Did she not? Did she not remember every weather-stain on the old stone wall; the gray and yellow lichens that marked it like a map; the little crane’s-bill that grew in the crevices? She had been shaken by the events of the last two days; her whole life just now was a strain upon her fortitude; and, somehow, these careless words of her father’s, touching on the remembrance of the sunny times of old, made her start up, and, dropping her sewing on the ground, she went hastily out of the room into her own little chamber. She had hardly given way to the first choking sob, when she became aware of Dixon standing at her drawers, and evidently searching for something.

‘Bless me, miss! How you startled me! Missus is not worse, is she? Is anything the matter?’

‘No, nothing. Only I’m silly, Dixon, and want a glass of water. What are you looking for? I keep my muslins in that drawer.’

Dixon did not speak, but went on rummaging. The scent of lavender came out and perfumed the room.

At last Dixon found what she wanted; what it was Margaret could not see. Dixon faced round, and spoke to her:

‘Now I don’t like telling you what I wanted, because you’ve fretting enough to go through, and I know you’ll fret about this. I meant to have kept it from you till night, may be, or such times as that.’

‘What is the matter? Pray, tell me, Dixon, at once.’

‘That young woman you go to see — Higgins, I mean.’

‘Well?’

‘Well! she died this morning, and her sister is here — come to beg a strange thing. It seems, the young woman who died had a fancy for being buried in something of yours, and so the sister’s come to ask for it — and I was looking for a night-cap that wasn’t too good to give away.’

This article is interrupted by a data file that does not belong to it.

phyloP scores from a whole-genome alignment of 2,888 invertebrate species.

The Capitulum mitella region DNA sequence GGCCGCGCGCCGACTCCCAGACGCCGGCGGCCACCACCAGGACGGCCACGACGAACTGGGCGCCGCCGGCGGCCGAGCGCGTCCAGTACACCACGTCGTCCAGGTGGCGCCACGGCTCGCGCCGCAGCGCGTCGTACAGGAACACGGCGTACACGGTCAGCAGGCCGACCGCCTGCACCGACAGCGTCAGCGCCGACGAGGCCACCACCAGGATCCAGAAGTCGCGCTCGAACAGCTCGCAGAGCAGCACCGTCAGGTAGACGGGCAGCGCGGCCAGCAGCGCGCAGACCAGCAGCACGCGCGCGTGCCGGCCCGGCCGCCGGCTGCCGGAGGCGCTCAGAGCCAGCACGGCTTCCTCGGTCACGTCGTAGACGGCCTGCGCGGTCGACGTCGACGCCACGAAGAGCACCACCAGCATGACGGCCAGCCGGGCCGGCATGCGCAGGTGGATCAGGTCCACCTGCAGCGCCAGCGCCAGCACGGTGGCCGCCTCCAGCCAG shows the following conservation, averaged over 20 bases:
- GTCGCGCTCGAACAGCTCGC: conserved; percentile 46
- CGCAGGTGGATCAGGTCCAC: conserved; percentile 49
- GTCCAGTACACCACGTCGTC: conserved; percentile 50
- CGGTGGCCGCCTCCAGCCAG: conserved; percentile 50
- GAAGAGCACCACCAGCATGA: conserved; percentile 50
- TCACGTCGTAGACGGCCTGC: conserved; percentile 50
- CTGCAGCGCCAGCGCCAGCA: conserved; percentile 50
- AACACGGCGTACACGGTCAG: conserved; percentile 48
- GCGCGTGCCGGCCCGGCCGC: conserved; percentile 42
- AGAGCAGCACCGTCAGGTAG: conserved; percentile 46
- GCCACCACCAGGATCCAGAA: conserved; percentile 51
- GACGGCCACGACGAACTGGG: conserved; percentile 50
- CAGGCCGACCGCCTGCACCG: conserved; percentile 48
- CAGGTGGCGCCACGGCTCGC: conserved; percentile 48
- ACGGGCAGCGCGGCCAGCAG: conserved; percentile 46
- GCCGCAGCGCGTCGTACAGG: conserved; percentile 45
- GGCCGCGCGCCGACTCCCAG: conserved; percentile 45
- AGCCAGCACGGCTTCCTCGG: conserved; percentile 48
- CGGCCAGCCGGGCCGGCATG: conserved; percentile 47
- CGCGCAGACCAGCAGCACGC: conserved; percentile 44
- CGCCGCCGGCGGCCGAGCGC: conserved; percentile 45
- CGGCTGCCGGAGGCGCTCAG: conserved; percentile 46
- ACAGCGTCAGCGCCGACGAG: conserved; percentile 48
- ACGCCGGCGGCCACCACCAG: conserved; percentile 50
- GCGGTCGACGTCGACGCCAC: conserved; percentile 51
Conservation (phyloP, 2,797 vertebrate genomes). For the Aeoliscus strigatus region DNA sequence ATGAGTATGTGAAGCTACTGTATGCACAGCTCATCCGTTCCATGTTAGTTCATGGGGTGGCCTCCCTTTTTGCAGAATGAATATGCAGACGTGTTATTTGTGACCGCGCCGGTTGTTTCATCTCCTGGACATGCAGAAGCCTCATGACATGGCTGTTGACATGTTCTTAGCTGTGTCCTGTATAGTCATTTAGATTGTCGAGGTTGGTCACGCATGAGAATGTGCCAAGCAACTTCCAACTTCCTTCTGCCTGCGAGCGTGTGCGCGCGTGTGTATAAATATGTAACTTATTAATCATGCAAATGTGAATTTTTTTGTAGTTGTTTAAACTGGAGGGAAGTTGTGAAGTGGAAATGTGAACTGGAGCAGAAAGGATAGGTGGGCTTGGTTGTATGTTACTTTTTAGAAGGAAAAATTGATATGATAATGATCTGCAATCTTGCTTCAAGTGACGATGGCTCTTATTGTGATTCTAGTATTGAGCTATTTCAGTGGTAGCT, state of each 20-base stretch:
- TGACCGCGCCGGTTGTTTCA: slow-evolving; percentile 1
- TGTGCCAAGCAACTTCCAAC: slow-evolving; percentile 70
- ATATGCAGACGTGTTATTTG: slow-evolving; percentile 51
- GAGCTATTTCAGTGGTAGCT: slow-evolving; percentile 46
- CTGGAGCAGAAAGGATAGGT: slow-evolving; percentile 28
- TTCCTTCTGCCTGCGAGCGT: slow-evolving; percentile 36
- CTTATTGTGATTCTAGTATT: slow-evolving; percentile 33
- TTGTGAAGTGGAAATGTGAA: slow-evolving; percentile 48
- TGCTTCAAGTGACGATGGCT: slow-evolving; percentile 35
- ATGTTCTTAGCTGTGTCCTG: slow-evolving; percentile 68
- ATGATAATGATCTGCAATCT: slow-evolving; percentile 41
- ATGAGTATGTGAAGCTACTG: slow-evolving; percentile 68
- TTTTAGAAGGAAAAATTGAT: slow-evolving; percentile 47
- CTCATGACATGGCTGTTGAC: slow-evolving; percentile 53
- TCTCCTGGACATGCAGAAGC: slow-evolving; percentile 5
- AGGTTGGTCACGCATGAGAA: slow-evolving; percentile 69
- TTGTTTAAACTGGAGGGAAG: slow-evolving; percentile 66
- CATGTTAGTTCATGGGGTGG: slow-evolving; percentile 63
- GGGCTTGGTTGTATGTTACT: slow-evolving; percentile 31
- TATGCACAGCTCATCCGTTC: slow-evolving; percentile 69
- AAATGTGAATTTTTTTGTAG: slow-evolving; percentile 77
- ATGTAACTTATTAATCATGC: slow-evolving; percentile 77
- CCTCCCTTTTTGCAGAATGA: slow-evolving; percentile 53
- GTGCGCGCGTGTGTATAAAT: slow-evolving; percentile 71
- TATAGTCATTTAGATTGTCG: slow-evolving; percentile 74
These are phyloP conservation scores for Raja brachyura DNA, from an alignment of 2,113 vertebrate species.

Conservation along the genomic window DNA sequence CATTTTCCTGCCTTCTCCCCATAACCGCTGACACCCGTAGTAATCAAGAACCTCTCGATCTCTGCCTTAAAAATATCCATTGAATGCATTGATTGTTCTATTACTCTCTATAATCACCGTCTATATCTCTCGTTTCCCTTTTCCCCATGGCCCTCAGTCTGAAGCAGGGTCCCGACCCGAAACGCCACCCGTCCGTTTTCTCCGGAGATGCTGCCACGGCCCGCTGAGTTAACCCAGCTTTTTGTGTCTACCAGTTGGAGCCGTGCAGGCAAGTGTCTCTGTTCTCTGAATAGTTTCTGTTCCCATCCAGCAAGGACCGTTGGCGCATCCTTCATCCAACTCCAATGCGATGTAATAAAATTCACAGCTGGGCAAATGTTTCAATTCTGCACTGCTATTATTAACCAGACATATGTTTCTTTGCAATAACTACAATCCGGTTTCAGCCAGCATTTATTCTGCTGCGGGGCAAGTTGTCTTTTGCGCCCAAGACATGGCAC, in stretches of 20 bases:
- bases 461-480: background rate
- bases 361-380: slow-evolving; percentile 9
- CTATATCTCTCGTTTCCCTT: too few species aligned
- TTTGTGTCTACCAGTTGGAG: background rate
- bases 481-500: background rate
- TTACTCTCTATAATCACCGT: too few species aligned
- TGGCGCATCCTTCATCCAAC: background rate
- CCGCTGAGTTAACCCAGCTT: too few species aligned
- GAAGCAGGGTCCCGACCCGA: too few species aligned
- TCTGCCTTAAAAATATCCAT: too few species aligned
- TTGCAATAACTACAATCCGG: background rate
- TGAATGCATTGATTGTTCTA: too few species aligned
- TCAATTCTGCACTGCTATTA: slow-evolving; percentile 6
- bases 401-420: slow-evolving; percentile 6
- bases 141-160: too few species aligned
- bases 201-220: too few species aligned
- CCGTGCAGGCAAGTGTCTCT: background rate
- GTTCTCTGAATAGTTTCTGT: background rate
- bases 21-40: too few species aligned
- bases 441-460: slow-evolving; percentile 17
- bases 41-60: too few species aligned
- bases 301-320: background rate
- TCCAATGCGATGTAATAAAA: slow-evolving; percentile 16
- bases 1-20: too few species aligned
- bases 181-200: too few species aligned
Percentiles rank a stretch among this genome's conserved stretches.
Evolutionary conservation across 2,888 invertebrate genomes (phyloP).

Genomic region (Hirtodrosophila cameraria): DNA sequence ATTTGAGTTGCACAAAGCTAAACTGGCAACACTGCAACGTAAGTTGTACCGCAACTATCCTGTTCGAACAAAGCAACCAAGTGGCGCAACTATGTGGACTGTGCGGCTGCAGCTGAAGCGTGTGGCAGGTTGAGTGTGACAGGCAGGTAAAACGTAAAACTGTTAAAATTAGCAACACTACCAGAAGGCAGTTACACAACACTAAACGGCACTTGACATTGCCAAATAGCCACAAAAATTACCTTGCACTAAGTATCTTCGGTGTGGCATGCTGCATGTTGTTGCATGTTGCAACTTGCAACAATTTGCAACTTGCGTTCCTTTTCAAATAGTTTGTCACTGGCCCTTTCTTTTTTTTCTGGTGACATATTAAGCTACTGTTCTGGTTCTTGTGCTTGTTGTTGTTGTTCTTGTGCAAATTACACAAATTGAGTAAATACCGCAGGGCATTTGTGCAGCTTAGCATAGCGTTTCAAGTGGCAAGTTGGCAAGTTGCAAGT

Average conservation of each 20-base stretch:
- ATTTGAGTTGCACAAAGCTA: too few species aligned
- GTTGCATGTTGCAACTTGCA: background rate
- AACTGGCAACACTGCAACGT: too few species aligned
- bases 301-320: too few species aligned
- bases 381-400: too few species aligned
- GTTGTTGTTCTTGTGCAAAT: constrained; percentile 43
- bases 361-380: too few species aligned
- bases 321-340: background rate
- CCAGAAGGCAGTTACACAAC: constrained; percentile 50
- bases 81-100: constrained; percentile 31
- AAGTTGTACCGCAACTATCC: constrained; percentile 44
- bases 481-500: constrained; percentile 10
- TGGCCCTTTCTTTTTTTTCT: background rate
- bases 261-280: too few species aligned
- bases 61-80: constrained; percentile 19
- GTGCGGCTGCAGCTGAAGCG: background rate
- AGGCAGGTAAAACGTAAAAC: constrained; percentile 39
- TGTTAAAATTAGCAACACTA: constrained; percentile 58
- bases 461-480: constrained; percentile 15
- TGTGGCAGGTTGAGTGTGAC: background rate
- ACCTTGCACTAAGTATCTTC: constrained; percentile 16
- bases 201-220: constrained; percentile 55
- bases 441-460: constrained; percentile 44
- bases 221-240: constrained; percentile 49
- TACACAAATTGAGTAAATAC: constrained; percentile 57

‘Oh! let me find one,’ said Margaret, in the midst of her tears. ‘Poor Bessy! I never thought I should not see her again.’

‘Why, that’s another thing. This girl down-stairs wanted me to ask you, if you would like to see her.’

‘But she’s dead!’ said Margaret, turning a little pale. ‘I never saw a dead person. No! I would rather not.’

‘I should never have asked you, if you hadn’t come in. I told her you wouldn’t.’

‘I will go down and speak to her,’ said Margaret, afraid lest Dixon’s harshness of manner might wound the poor girl. So, taking the cap in her hand, she went to the kitchen. Mary’s face was all swollen with crying, and she burst out afresh when she saw Margaret.

‘Oh, ma’am, she loved yo’, she loved yo’, she did indeed!’ And for a long time, Margaret could not get her to say anything more than this. At last, her sympathy, and Dixon’s scolding, forced out a few facts. Nicholas Higgins had gone out in the morning, leaving Bessy as well as on the day before. But in an hour she was taken worse; some neighbour ran to the room where Mary was working; they did not know where to find her father; Mary had only come in a few minutes before she died.

‘It were a day or two ago she axed to be buried in somewhat o’ yourn. She were never tired o’ talking o’ yo’. She used to say yo’ were the prettiest thing she’d ever clapped eyes on. She loved yo’ dearly Her last words were, “Give her my affectionate respects; and keep father fro’ drink.” Yo’ll come and see her, ma’am. She would ha’ thought it a great compliment, I know.’

Margaret shrank a little from answering.

‘Yes, perhaps I may. Yes, I will. I’ll come before tea. But where’s your father, Mary?’

Mary shook her head, and stood up to be going.

‘Miss Hale,’ said Dixon, in a low voice, ‘where’s the use o’ your going to see the poor thing laid out? I’d never say a word against it, if it could do the girl any good; and I wouldn’t mind a bit going myself, if that would satisfy her. They’ve just a notion, these common folks, of its being a respect to the departed. Here,’ said she, turning sharply round, ‘I’ll come and see your sister. Miss Hale is busy, and she can’t come, or else she would.’

The girl looked wistfully at Margaret. Dixon’s coming might be a compliment, but it was not the same thing to the poor sister, who had had her little pangs of jealousy, during Bessy’s lifetime, at the intimacy between her and the young lady.

‘No, Dixon!’ said Margaret with decision. ‘I will go. Mary, you shall see me this afternoon.’ And for fear of her own cowardice, she went away, in order to take from herself any chance of changing her determination.

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Last updated Friday, March 14, 2014 at 22:17